More Collected Couteau received a glowing review from the Midwest Book Review: "The joy of reading Couteau's works lies as much in his penetrating, crystalline language as it does in the works or figures being examined, and so readers receive a wide-ranging treat that examines victims, vengeance, mortality and immortality through an inspection process that educates even those unfamiliar with the subject [...] Readers seeking not just a literary presentation but a lively analysis of selected wordsmiths and their lives and influences must add More Collected Couteau to their reading lists. It's a powerful presentation that offers much insight and food for thought, and which should find its way into many a college classroom as well." See the complete review here. Available on amazon. March 2016
More Collected Couteau, was also reviewed by Publishers Weekly, BookLife: "Couteau's essays are informal, fervent, and well-versed examinations of the work or author at hand. At their best, they include fascinating insights into the significance of a writer like [Hubert] Selby.... The interviews are uniformly strong and include conversations with Michael Korda on T.E. Lawrence, Justin Kaplan on Walt Whitman, and Robert Roper on Vladimir Nabokov. Not all of them focus on literature: author Jeffrey Jackson covers the 1910 flood of Paris and why it's relatively forgotten, and Robert De Sena, in one of the best interviews, discusses his life as a gang member turned community activist. Couteau's passion and wealth of knowledge are obvious throughout the book ... and should appeal to many readers." February 2016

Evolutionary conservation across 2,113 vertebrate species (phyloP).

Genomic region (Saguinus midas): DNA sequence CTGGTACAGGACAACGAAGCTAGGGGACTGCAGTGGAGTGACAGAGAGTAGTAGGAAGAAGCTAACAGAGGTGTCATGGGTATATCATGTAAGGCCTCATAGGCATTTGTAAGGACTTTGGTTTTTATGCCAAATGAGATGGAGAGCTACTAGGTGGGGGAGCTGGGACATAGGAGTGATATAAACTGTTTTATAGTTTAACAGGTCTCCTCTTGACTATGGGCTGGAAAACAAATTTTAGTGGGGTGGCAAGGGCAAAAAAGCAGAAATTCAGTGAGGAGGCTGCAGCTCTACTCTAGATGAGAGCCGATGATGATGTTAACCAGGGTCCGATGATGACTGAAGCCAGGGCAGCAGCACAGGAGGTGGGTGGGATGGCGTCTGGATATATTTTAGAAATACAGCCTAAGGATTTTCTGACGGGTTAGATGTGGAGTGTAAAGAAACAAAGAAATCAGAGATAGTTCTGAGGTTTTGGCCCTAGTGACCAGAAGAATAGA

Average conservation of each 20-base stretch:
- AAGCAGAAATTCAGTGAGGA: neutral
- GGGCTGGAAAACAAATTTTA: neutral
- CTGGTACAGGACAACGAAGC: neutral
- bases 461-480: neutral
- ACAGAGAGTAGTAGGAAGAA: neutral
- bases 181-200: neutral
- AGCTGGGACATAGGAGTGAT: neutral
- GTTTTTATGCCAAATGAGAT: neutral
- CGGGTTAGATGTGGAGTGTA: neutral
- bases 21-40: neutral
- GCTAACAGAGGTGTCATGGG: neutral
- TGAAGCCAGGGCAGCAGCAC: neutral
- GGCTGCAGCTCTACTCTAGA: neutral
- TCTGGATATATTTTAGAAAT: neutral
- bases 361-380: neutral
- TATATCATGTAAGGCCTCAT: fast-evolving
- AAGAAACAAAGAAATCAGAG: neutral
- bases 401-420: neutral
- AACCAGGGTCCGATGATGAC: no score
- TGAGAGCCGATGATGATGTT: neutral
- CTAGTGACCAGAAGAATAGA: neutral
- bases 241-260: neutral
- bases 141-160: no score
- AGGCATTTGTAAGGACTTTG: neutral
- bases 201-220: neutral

“A Conversation with Robert Roper, author of Nabokov in America: On the Road to Lolita,” tygersofwrath.com, August 2015.
“An Interview with Biographer James Dempsey, Author of The Tortured Life of Scofield Thayer,” tygersofwrath.com, July 2015.
“When Feeling is First.' A Conversation with Christopher Sawyer-Lauçanno About E. E. Cummings's Prose Masterpiece, The Enormous Room,” tygersofwrath.com, February 2015.
Couteau's Ray Bradbury interview was cited in the New York Times, April 16, 2015: Reclaiming the Age-Old Art of Getting Lost, by Stephanie Rosenbloom.